??????????? During the nineteen years that he dominated the Ghanaian political landscape like a colossus, there was not much that he did to encourage private entrepreneurship in the country. Instead, Mr. Rawlings and his junta and half-junta regimes of the Armed Forces Revolutionary Council (AFRC) and the so-called Provisional National Defense Council (PNDC) set to work summarily expropriating and dismantling the flourishing businesses of hardworking Ghanaian entrepreneurs like Opoku of Poku Transport fame, B. A. Mensah and Siaw, of Tata Brewery renown.


Often the pretext for such destruction of local business enterprises and initiatives was that these proprietors were years in arrears of taxation. In the case of Mr. Appiah-Menkah, of Apino Soap fame, Mr. Rawlings would vigorously campaign for his boycotting by Ghanaian consumers because the remarkable legal light and entrepreneur refused to truck with the latter’s faux-socialist economic policies. Actually, Chairman Rawlings’ was veritably a politics of envy and sheer greed.


The smarter move, in the case of entrepreneurs in arrears of taxation, of course, would have been for Chairman Rawlings and his Abongo Boys to have contracted the expertise of certified and chartered accountants and revenue collectors to fairly assess the amounts owed and even impose a reason modicum of punitive taxation on the culprits. The problem, however, was that his faux-socialist economic agenda was neither effectively designed nor executed to ensure the sustainability of resource-famished state enterprises on the verge of collapsing, such as most of the factories grouped together under the aegis of the Ghana Industrial Holdings Corporation (GIHOC).


In the end, Mr. Rawlings and his henchmen and women would criminally resort to the reckless divestment of the assets of these state and public enterprises into the private ownership of his “revolutionary” cronies and associates, and some critics have even alleged, his own wife. And so it is not clear what he is talking about when Chairman Rawlings poignantly observes that “there are many Ghanaians with talents that could be translated into growing giant firms, but that can only happen with the right leadership”? (See “Ghanaians Need the Right Leadership to Deliver – Rawlings” Radioxyzonline.com/Ghanaweb.com 3/4/13).


I know that not all Ghanaian entrepreneurs suffered humongous losses under the drawn-out faux-socialist dictatorship of Mr. Rawlings; but there is absolutely no question that the overwhelming majority of the most successful businessmen and women did lose their fortunes under the protracted tenure of Togbega Avaklasu I. It is also significant to highlight the fact that Mr. Rawlings made the foregoing quoted observation recently while launching a Ghanaian-owned merchant ship by the name of the MV Adobia, reportedly owned by a Mr. Stanley Ahorlu, of the African Independent Coastal Services.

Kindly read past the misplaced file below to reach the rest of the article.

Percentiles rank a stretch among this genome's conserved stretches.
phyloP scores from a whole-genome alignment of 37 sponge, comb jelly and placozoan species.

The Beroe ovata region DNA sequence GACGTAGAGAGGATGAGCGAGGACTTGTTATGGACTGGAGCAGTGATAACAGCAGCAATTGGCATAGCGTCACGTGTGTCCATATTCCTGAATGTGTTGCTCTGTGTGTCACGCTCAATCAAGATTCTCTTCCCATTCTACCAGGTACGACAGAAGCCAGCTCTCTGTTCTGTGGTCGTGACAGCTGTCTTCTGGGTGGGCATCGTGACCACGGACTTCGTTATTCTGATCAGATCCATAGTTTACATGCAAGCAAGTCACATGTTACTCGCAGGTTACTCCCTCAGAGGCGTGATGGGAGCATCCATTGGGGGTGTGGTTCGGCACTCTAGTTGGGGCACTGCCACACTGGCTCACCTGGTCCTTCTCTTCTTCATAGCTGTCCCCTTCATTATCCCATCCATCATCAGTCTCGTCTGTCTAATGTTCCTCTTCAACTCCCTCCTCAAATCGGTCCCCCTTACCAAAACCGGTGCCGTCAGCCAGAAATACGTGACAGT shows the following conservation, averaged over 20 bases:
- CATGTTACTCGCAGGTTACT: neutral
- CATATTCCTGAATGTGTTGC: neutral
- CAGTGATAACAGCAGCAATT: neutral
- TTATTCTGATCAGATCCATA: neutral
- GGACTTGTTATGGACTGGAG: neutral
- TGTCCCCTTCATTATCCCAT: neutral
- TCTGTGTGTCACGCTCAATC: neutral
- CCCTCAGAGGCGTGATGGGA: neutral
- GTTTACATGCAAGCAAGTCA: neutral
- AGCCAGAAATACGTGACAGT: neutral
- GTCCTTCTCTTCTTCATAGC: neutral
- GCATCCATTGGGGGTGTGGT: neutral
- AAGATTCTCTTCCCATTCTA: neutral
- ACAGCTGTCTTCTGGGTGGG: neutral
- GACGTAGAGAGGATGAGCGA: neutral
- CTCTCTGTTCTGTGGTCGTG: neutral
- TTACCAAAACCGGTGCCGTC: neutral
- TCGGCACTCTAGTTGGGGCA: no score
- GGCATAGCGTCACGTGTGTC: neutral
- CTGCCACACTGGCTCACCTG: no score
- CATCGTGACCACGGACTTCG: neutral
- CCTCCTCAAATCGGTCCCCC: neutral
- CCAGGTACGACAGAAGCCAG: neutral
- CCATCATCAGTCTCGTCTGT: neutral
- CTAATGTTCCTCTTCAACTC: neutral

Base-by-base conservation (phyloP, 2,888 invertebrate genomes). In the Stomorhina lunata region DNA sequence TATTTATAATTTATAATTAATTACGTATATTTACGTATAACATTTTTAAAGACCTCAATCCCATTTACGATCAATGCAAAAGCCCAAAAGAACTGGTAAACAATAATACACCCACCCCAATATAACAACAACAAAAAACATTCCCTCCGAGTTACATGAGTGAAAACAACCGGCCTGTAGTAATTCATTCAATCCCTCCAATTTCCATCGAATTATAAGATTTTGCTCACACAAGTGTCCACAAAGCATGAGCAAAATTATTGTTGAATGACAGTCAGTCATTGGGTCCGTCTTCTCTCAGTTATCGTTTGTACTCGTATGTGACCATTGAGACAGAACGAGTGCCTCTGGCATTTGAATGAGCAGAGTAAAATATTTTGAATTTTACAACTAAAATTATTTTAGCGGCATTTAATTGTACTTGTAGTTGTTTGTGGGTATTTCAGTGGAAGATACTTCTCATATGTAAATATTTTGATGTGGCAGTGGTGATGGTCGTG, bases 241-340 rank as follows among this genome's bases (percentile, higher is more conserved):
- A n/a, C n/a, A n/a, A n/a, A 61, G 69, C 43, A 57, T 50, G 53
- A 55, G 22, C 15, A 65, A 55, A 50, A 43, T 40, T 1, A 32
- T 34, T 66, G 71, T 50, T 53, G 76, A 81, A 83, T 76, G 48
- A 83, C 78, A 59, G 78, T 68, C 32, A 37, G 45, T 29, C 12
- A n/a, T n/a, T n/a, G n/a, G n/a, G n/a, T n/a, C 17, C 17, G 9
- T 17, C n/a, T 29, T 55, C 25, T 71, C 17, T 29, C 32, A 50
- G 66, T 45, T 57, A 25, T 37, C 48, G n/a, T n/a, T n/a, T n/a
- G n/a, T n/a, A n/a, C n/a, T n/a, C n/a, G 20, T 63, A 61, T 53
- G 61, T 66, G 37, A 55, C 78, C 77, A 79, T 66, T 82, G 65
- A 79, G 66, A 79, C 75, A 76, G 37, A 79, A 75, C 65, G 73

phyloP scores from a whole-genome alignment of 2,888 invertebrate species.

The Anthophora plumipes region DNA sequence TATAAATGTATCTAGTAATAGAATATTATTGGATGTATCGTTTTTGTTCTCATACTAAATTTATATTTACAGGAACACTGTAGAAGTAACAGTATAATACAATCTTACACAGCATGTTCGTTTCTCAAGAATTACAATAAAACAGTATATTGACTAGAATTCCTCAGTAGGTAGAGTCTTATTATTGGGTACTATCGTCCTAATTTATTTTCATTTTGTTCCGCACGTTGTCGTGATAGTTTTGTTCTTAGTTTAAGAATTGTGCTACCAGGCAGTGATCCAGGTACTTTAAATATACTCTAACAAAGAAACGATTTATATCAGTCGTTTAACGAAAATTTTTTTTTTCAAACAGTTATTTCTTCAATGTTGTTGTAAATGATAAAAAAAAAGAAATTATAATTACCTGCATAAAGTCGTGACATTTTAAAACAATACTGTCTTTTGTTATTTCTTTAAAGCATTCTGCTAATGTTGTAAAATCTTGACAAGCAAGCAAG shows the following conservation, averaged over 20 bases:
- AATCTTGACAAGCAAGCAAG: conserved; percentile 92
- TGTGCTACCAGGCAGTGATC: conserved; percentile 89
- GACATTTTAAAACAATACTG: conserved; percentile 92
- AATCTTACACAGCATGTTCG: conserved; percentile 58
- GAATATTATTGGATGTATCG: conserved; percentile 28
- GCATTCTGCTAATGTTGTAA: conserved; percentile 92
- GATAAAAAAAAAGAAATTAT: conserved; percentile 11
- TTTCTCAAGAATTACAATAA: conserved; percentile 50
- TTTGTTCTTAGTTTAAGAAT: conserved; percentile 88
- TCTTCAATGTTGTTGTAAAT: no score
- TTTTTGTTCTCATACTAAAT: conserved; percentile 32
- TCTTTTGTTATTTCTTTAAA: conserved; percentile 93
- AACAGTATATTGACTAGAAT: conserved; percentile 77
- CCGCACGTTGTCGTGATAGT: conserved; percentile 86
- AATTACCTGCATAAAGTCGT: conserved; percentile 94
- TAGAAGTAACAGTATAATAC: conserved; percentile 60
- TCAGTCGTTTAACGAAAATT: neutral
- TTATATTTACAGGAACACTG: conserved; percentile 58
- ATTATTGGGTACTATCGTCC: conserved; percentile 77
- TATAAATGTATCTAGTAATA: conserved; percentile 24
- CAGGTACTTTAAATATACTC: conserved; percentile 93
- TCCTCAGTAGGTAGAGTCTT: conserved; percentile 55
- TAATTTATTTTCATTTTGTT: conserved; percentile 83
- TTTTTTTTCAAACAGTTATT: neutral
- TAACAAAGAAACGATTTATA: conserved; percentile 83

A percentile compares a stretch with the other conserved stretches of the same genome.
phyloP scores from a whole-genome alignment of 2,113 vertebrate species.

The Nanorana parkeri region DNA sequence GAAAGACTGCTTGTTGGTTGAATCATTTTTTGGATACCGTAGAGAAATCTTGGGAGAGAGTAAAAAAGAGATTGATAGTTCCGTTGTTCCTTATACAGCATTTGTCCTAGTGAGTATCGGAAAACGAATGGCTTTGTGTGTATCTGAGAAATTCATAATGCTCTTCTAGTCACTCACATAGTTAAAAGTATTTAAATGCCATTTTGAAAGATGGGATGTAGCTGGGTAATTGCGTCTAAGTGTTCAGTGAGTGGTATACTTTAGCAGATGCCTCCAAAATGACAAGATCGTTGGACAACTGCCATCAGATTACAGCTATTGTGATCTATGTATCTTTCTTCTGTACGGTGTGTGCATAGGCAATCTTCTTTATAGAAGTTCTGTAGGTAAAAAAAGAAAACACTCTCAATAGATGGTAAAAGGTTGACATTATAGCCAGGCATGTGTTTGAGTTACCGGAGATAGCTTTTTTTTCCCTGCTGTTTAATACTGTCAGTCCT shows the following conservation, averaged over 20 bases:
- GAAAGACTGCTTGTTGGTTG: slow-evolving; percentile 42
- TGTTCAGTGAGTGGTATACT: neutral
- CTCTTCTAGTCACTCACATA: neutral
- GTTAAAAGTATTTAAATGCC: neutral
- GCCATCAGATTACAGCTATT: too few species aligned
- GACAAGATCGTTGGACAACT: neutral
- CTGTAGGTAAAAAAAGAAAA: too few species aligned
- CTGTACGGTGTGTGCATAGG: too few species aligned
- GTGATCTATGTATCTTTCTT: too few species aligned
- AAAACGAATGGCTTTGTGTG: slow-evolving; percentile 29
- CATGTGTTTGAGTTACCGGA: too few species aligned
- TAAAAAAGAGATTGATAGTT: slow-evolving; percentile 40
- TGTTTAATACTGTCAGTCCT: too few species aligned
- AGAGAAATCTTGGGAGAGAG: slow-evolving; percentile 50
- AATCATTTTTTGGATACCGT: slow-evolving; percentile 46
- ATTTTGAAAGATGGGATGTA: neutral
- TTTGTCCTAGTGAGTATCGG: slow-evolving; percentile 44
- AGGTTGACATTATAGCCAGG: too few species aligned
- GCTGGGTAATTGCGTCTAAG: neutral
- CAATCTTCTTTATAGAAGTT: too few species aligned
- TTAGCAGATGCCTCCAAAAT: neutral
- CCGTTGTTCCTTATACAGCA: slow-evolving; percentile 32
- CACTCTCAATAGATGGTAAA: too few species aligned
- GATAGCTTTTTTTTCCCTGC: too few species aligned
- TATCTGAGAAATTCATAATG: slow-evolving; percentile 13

Having sedulously followed his rabidly anti-Akan pronouncements in the past, particularly where indigenous entrepreneurship is concerned, I can fearlessly and unabashedly say that had the owner of the MV Adobia’s name been Kufuor, Mensah or Opoku, Chairman Rawlings’ attitude would have been vastly different. Very likely, he would have self-righteously questioned where that Akan businessman or woman secured the wherewithal for such a major purchase. I know this for a fact because several years ago – circa. 2007 or thereabouts – during the Anloga internecine hostilities, when then-President John Agyekum-Kufuor dispatched security personnel to ensure that flared tempers were cooled and peace and civility restored, Chairman Rawlings bitterly accused Mr. Kufuor of criminally attempting to impose “Asante Imperialism” on the Anlo people.


I also cannot trust his sincerity, when Mr. Rawlings quips as follows: “I have always known it [i.e. the entrepreneurial ingenuity of the Ghanaian people]; and that is why I have always said that Ghanaians are [a] beautiful people. Just give them the right leadership, and they will perform miracles.” Whatever miracles he thinks his leadership has led Ghanaians to perform, Chairman Rawlings has yet to convincingly articulate to his largely pistol-whipped and terror-chastened audiences.


The preceding notwithstanding, we can only heartily congratulate Mr. Ahorlu, the merchant ship mogul, and hope that his business flourishes to benefit his countrymen and women and, indeed, the global community at large.



*Kwame Okoampa-Ahoofe, Jr., Ph.D.

Department of English

Nassau Community College of SUNY

Garden City, New York

E-mail: [email protected]

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